Concepts and techniques in laparoscopic splenectomy

M Ishida, MD, PhD, T Morikawa, MD, PhD, T Aoki, MD, PhD, K Ariake, MD, PhD, S Maeda, MD, PhD, K Masuda, MD, PhD, K Fukase, MD, PhD, H Ohtsuka, MD, PhD, M Mizuma, MD, PhD, N Sakata, MD, PhD, K Nakagawa, MD, PhD, H Hayashi, MD, PhD, F Motoi, MD, PhD, T Naitoh, MD, PhD, M Unno, MD, PhD. Department of Surgery, Tohoku University, Graduate School of Medicine

INTRODUCTION: Laparoscopic splenectomy (LS) is applied to various diseases such as splenic tumor, liver cirrhosis, and idiopathic thrombocytopenic purpura (ITP) for treatment and to homological diseases for diagnosis. Thanks to its low-invasiveness and cosmetic superiority, most splenectomy is now performed under laparoscopy.

Although LS seems easy and simple, there are some concepts and techniques which are common with open splenectomy and which are new to laparoscopy. Those concepts and techniques should be understood well to make LS right and accurate.

We introduce and validate 3 techniques (described in methods section) adopted  in our institute to perform LS safely and efficiently.

METHODS AND PROCEDURES: The recent five cases of LS performed in our institute in 2015 were analyzed.

For every LS, LeGEART (left gastroepiploic artery retraction technique) was adopted for lysis of adhesion between the spleen and the retroperitoneum. LeGEART is that by holding the trunk of the left gastroepiploic artery and vein up, the splenic hilum is elevated.

For ITP, the left half of the greater omentum was excised to remove latent accessory spleen, because the accessory spleen might become the cause of ITP after splenectomy.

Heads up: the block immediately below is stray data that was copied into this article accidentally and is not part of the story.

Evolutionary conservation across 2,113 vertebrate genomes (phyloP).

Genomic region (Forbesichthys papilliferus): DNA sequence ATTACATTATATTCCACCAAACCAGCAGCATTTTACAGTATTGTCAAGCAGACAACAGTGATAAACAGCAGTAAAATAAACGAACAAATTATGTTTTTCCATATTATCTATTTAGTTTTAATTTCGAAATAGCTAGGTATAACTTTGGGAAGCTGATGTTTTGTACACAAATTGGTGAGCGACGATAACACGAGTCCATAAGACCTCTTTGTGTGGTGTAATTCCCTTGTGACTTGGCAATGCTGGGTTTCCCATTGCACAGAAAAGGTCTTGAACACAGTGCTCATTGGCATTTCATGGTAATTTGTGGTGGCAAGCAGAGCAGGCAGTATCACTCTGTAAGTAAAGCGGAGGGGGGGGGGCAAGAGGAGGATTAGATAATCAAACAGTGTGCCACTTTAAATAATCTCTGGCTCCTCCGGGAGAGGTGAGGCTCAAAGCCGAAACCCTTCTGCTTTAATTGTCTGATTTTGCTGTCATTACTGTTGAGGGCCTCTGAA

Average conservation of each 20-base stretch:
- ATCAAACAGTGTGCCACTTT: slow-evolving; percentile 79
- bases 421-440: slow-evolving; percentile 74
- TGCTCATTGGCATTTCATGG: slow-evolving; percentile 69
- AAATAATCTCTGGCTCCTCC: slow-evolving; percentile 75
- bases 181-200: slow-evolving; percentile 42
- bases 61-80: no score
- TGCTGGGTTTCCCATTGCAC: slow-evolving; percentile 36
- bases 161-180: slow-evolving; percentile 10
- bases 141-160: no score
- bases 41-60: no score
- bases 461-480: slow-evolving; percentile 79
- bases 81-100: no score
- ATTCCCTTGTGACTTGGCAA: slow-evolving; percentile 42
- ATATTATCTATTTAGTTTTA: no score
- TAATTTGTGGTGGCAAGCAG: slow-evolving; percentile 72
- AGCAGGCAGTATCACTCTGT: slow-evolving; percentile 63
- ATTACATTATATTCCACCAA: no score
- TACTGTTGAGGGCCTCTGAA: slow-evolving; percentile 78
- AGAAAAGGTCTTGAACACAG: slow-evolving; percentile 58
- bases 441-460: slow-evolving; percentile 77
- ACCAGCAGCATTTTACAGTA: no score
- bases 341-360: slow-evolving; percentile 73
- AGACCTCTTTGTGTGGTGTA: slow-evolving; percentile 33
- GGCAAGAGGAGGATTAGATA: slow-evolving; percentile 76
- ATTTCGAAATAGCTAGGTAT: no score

For the cases of splenomegaly, the splenic artery was ligated at early time of operation for the purpose of shrinking the spleen for better handling and reducing blood loss by stopping the blood inflow to the spleen.

RESULTS: There were two ITP cases and three suspected cases of malignant lymphoma, and two cases of splenomegaly.

Using LeGEART, the lysis of the adhesion between the spleen and the retroperitoneum was eased up.

For all ITP cases, the left half of the greater omentum was excised. However, no accessory spleen was found in the excised greater omentum. And no adverse effect was caused by the excision of the left omentum.

The splenic artery was ligated at the early period of LS in the cases of splenomegaly. In a case, the size of the spleen turned smaller after the ligation (9cm to 6.5cm). That made it easy to handle the spleen.

CONCLUSION: The three techniques in LS were efficient ant rational. Although the surgical procedure of LS is relatively simple compared to resection of other organs, we need to consider the order of the procedures, the extent of resection of the omentum, and the technique for lysis depend on the disease and the condition of the spleen in LS.

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